There are multiple ways to implement it and its not platform specific.
I think a better way to put “multiple ways to implement” is “different possible solutions”. For file watchers, if MG provides such a thing, there’s really no reason for people to implement their own version of it. You get notified when assets change, there’s maybe different ways to implement it, but that’s the functionality you want. If you want some extended features you can build on top of that. That’s completely different from e.g. a Tiled implementation, because there’s lots of possibilities for the API and what exactly is supported. If MG implements that one way, some people might not like it and implement their own. IMO that means it’s out of the scope of MG.
I also think that list of requirements should be looked at case-by-case and not used as a hard measure. For example you mentioned font processing/displaying in the GitHub issue: there’s a ton of different ways to render glyphs, but it’s essential to most games, so it makes sense for MG to implement it some way.
Just to add my somewhat-related thoughts to this discussion… I can’t think of another example, but does MG have some way of limiting features to debug builds of a game? I know there’s the DEBUG flag, but that doesn’t get passed through so it would require switching out the debug/release MG binaries, right? Because with a feature like this, I could imagine not only would you not want it running in release mode, but you would probably want to remove it altogether to reduce the assembly size.
If we’d add a class inheriting from
ContentManager that simply has an event for when assets it loaded changed, it would be very lightweight. MonoGame currently does not have a system for excluding/including certain features from a build. We could of course do that using custom preprocessor symbols.
XML has attributes, not JSON, so in order to handle the “conversion” to a class, it is not as trivial nor as reliable as you think.
The purpose of hot reloading of xnbs is mainly required by editors, right ? Not in-game ? It would be a nice feature, but I can see many games built with MonoGame, more than editors (2 maybe 3 projects). And as within an editor, when modifying a world object or a shader, the app knows which file has been changed, it is more a thread safe content loading problem at runtime than a FileWatcher on a whole directory (which is not as reliable as it is said)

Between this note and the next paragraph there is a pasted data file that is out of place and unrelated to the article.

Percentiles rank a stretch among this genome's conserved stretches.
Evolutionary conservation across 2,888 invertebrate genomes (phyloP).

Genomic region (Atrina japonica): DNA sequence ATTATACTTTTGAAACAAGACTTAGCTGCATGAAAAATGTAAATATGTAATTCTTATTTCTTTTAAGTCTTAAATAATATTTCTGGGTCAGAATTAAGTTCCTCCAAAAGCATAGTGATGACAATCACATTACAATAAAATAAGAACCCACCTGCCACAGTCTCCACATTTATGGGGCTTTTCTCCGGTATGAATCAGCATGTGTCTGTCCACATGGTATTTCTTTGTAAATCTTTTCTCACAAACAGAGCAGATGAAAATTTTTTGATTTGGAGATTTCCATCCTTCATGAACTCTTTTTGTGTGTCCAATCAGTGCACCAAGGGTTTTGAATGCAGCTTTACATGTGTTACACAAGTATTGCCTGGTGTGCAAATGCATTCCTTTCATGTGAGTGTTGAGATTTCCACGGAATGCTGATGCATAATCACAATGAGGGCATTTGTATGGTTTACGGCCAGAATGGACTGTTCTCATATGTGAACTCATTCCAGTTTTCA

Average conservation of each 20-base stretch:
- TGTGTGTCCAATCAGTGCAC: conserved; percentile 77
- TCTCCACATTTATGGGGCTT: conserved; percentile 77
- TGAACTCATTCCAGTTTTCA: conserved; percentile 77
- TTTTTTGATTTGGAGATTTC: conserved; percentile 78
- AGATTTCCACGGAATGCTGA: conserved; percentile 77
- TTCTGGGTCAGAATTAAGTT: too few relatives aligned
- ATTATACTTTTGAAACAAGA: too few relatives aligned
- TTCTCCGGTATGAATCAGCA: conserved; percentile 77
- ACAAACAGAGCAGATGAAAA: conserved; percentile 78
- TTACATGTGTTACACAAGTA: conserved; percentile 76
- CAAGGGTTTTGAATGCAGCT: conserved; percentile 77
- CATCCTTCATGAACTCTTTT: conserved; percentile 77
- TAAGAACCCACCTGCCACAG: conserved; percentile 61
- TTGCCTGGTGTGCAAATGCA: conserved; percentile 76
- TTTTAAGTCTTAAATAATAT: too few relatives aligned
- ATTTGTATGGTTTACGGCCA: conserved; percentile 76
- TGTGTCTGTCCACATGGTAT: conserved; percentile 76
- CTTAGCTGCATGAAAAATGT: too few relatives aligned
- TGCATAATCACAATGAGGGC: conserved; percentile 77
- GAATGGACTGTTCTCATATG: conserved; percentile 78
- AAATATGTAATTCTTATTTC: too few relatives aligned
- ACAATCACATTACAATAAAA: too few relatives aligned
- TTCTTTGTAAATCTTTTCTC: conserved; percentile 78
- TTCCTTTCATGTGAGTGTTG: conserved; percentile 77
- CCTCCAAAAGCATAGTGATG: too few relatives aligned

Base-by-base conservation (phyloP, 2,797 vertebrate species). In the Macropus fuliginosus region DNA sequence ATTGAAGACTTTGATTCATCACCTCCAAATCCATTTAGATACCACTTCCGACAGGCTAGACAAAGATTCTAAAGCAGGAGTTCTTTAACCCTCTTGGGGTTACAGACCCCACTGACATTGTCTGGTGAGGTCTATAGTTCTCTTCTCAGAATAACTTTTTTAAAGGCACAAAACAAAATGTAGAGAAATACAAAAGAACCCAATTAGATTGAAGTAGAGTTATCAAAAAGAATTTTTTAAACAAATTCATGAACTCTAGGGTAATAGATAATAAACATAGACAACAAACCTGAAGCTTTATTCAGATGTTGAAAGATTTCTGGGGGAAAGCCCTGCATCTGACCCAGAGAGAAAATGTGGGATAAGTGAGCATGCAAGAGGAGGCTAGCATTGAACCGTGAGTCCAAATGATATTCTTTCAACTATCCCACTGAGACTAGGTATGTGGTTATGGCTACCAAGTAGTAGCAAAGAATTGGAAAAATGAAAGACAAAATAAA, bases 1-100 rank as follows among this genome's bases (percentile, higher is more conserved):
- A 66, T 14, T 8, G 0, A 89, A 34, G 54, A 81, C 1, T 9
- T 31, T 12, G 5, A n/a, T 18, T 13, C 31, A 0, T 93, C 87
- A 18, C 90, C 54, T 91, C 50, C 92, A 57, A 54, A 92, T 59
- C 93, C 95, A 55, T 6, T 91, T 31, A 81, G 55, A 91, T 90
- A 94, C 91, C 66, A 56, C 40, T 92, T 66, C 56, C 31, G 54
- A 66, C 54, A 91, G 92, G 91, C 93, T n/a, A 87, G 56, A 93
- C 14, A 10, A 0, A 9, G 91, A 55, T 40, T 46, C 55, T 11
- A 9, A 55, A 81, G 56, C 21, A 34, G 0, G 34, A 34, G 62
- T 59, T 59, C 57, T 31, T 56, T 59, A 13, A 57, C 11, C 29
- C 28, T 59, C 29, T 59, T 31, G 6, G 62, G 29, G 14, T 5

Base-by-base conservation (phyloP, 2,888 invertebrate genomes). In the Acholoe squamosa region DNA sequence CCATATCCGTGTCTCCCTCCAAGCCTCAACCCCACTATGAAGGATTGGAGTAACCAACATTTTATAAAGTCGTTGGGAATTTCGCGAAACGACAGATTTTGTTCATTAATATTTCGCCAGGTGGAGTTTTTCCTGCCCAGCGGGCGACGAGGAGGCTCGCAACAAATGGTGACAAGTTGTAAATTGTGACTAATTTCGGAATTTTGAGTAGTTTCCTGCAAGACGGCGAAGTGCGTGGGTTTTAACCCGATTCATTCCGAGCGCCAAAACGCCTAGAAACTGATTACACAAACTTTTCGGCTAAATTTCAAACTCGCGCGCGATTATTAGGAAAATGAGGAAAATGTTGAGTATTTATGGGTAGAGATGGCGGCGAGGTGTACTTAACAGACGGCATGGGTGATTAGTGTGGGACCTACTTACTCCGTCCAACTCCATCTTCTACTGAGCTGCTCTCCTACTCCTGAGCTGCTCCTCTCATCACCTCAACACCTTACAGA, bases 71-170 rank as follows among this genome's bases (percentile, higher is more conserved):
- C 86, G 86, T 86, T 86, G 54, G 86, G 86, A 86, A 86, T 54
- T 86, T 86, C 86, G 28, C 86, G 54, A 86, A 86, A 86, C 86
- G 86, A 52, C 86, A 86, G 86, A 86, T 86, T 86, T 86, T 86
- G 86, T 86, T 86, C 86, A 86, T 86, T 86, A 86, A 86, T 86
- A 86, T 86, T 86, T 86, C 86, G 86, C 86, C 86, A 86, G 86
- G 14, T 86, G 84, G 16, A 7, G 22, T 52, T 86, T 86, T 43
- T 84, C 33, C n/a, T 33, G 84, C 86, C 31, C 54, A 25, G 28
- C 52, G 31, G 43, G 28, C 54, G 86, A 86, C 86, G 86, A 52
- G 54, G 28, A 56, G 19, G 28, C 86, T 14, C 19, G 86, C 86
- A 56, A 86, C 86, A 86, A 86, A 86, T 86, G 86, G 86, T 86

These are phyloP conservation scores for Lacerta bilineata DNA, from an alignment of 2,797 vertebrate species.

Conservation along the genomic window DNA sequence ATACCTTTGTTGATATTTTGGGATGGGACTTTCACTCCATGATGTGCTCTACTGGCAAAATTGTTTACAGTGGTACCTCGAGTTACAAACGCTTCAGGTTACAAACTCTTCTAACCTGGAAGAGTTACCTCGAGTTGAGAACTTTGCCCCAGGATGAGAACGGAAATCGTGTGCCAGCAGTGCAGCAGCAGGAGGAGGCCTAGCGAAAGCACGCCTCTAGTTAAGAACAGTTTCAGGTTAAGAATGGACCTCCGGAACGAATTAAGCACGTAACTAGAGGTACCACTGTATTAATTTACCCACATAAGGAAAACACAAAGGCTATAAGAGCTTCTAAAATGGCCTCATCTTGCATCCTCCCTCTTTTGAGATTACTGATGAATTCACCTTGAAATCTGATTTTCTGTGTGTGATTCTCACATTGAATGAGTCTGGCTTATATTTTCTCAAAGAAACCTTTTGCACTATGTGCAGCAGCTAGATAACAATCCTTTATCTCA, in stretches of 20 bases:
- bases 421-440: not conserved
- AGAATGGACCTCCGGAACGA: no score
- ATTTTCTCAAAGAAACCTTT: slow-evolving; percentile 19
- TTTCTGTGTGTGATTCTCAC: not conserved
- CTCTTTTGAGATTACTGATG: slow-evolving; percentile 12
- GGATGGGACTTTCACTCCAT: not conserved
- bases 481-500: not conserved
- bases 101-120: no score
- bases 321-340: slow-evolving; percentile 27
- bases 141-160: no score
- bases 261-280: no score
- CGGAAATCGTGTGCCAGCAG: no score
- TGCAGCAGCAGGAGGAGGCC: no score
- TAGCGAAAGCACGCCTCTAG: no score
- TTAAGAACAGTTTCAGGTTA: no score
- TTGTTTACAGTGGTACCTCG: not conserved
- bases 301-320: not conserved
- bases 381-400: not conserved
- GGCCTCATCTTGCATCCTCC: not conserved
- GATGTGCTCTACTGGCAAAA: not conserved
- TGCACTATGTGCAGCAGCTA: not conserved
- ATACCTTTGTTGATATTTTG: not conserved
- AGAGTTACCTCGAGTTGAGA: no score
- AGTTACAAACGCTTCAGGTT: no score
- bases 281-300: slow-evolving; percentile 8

To be honest, true. It makes more sense to have the IDE take care of changes. I was thinking perhaps it could be a separate MonoGame extension instead to help devs implement the live reloading feature in their engine.
Actually, after working a bit with Audio, I think I’d give that a vote towards a better audio system as I had some issues
A reliable IDE for Linux would be nice. MD 6.2 decided to crash anytime I start a new project.
Haha, that request is completely out of place here I vaguely remember that crash being because of the Git integration and i think if you disable the addin it doesn’t happen.
Anyway, there’s VS Code and Rider. I’ve never liked MD myself.
VS Code seemed fine on Linux to me. There was a bit of setup to get the xbuild and nuget restore stuff working, but otherwise no problems.
Yeah, even me stumbled over that git thing. There is no git addon installed. I do have Rider but no idea how to start a Monogame project with it. For now I’m booting Windows and use VSC 2017.
VsCode works like a charm on Linux. I was positively surprised a Microsoft product being so well working on Linux
Yes it does but doesn’t offer a Monogame project. I have no idea how to do this from scratch, I need an IDE for this. I guess, that’s the point of these IDEs.
Geez, I’m fighting with this pipeline thingy. Compile successful and now ? Where are these xnb files and how do I get them into my project…
You would have to copy the templates I think, as VisualCode works with “forders” and not “projects”
I like to mention that the implementation and maintability of one single graphics library is significantly easier as that one of three or four
Vulkan is everywhere and I see less benefits in the others, including old DirectX. To free up human ressources is crucial in nearly all the projects, so consider to focus on one graphics library.
I guess its possible that I speak to walls as often in such obvious cases, while I see a chance which lets you consider this option.
Quality creates Quantity
Vice versa is it impossible
That is not true, Vulkan is only on Windows, Linux, Android, and does not supported older grahpcics cards/devices.You get way more supported devices by using OpenGL.
Well, that includes OpenGL, so far as I am concerned.
I think I read somewhere that they both share large parts of code.
If this is incorrect, I count OpenGL in of course.
They are completely different APIs and have very different approaches to use.
I believe that you will not find Vulkan on iOS or Mac because Apple have their own low-level graphics API called Metal that they support. Apple will not support a competing graphics API.
Vulkan support on Windows, once you hunt down the appropriate drivers, is only supported on recent graphics cards. The same applies for DirectX 12, except for the hunting down of the drivers.
Thanks a lot for the clarification.
Seems like I collected that info somewhere without any validation from my side, or misunderstood something.
Seems at least something gets merged back from the Vulkan development into OpenGL.
I guess you see an appropriate amount of work in Metal/DirectX12?
Hi there, I would suggest including support for Vulkan and Directx 12 for available terms that are the best performance in api graphic terms. If I have a vacancy in the development team I am available.
I love the ceaseless calls for Vulkan and DX12… Without fully comprehending how much work is involved…
They should have renamed DX12 just to bring the point across… Oh well…